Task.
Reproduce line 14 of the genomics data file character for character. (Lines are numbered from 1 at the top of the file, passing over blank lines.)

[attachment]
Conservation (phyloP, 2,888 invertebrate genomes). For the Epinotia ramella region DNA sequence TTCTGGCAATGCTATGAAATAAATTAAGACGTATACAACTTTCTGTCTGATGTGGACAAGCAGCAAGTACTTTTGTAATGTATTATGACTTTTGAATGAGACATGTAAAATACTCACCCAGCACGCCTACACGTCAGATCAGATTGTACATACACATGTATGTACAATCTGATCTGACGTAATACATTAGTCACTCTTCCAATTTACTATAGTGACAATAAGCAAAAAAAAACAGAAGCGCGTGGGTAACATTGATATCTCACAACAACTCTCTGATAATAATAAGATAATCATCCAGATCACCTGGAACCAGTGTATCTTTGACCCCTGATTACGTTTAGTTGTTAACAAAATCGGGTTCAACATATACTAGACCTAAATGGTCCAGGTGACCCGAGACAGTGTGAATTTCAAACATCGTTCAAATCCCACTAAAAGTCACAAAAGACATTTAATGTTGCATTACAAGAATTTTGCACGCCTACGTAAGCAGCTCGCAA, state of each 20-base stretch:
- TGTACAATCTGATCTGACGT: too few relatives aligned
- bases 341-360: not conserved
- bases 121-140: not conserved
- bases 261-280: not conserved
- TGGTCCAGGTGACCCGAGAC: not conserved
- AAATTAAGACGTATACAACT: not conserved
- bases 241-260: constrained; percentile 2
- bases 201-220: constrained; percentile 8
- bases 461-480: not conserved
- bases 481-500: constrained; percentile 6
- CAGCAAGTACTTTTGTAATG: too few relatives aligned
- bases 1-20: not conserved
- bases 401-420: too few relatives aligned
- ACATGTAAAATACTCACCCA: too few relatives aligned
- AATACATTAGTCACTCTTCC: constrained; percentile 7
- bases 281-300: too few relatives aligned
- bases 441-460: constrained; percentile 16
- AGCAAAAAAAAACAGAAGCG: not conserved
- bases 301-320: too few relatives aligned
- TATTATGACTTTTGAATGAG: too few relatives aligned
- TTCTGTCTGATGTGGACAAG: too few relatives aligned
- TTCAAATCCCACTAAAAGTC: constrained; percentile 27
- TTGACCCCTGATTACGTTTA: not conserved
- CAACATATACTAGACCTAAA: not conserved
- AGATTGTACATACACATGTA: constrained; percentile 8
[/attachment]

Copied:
- bases 401-420: too few relatives aligned